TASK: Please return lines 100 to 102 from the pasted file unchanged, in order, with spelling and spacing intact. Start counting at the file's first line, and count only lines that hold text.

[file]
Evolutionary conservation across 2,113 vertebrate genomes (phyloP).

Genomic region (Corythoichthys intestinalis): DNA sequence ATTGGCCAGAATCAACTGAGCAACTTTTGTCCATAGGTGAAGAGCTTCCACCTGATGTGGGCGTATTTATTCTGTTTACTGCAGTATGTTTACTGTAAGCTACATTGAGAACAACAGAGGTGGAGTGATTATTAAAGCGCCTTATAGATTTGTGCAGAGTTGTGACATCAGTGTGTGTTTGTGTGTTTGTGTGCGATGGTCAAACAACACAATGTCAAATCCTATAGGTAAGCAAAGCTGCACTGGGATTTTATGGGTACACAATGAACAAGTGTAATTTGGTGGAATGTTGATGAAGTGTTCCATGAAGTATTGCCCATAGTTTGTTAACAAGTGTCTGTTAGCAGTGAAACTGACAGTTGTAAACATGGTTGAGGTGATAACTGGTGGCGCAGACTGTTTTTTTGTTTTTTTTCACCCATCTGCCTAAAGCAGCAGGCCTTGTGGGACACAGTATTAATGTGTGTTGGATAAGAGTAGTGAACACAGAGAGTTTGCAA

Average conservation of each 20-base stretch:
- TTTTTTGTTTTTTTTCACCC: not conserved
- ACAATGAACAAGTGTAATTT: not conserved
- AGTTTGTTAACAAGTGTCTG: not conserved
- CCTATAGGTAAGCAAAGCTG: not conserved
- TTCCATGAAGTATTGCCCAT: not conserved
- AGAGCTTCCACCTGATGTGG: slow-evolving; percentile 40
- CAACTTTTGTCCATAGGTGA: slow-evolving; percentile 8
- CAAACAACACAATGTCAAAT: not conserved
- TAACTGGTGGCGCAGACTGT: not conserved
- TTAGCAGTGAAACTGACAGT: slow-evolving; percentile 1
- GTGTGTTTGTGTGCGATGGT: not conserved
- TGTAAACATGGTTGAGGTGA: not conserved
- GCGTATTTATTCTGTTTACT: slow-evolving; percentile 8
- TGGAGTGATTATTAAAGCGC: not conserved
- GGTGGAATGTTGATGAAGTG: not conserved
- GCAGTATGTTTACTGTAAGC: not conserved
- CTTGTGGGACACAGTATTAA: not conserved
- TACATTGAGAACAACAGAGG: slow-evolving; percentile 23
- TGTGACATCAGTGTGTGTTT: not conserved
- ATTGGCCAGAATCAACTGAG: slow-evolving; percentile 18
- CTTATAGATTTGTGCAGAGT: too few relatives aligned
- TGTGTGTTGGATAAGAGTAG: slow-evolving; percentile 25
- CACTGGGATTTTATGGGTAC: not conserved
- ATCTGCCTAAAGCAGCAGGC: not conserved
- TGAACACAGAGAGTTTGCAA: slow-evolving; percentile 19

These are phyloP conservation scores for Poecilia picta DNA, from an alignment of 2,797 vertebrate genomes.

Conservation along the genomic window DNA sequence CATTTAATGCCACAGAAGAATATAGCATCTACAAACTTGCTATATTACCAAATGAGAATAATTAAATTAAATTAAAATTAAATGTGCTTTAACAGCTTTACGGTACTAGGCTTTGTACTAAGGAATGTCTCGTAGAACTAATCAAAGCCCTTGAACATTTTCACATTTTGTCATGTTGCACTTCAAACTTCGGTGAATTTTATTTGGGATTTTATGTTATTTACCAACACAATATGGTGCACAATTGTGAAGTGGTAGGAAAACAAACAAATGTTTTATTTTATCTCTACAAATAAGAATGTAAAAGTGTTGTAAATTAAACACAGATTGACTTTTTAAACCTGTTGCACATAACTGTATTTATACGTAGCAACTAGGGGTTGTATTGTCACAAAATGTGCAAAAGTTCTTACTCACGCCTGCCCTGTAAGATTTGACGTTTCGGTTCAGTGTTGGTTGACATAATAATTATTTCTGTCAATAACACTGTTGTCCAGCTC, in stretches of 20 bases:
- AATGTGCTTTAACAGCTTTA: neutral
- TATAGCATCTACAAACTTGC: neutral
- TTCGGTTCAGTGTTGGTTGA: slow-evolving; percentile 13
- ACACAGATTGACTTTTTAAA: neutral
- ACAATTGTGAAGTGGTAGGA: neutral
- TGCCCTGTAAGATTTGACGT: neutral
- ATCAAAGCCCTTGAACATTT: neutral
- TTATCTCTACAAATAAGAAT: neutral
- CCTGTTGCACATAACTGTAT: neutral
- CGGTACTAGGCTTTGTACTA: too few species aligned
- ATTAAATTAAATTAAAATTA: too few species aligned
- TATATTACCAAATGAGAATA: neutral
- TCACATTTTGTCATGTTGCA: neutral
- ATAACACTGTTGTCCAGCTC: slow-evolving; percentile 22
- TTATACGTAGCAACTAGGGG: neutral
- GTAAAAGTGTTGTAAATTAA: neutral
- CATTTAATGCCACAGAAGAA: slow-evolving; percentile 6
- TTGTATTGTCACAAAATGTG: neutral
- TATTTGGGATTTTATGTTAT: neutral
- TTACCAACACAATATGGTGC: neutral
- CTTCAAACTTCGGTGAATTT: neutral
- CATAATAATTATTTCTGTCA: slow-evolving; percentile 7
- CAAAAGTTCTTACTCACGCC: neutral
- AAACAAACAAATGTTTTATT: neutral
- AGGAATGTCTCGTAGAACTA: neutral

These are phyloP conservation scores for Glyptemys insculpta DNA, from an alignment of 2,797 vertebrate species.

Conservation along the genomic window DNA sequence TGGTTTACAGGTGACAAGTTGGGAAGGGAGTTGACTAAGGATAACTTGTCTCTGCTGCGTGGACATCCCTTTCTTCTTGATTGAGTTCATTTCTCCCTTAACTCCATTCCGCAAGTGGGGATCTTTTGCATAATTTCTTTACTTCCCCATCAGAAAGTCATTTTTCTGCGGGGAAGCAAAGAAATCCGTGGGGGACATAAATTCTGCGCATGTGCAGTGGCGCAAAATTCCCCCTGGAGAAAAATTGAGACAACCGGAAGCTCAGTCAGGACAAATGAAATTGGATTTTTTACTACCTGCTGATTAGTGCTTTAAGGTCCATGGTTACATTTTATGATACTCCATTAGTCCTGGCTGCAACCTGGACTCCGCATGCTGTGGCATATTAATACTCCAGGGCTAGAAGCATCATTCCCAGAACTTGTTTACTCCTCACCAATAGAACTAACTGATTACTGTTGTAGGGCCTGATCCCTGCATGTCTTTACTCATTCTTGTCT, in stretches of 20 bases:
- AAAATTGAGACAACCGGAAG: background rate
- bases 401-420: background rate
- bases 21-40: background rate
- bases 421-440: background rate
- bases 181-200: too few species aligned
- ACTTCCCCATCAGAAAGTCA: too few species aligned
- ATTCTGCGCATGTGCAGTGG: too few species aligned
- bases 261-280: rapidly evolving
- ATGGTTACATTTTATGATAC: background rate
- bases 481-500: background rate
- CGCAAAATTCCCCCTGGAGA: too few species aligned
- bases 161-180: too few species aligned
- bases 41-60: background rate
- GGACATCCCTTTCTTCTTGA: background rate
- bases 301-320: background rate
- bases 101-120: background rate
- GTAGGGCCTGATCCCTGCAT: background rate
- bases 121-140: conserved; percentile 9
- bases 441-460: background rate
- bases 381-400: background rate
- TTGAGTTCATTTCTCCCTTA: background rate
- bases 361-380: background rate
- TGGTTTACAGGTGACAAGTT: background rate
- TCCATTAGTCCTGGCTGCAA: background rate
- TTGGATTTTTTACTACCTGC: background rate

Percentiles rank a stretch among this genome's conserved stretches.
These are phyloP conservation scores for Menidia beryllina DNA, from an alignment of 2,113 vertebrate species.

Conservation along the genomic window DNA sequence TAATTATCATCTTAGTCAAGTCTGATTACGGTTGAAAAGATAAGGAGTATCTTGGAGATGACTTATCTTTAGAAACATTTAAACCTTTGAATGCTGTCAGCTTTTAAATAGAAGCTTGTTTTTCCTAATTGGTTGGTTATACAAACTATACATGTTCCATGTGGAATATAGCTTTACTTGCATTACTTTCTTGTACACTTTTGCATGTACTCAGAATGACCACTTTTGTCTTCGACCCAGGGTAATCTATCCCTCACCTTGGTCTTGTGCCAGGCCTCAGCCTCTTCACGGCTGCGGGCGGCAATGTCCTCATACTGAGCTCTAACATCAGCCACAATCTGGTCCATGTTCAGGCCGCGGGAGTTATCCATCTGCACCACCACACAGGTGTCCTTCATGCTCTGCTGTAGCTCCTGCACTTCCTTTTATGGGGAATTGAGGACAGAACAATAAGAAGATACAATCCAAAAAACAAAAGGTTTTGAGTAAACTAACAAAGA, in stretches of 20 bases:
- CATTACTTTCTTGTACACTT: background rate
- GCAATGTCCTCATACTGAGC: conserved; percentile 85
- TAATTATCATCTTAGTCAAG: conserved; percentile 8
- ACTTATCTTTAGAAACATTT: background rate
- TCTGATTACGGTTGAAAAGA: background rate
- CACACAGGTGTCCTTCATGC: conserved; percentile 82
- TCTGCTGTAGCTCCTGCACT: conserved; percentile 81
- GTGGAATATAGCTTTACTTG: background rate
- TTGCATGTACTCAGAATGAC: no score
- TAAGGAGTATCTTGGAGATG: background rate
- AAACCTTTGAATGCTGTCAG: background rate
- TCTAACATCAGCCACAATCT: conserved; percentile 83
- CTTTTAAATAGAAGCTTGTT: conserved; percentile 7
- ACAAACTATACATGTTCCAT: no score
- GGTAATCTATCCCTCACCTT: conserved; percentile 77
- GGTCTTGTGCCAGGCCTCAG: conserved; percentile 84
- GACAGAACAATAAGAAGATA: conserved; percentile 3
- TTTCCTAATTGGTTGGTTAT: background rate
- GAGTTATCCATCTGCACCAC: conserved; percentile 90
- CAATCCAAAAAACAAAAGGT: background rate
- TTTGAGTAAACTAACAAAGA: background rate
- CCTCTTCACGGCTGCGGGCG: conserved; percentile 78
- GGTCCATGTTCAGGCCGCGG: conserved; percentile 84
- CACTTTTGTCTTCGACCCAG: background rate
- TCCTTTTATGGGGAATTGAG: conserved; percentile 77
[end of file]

- GGTAATCTATCCCTCACCTT: conserved; percentile 77
- GGTCTTGTGCCAGGCCTCAG: conserved; percentile 84
- GACAGAACAATAAGAAGATA: conserved; percentile 3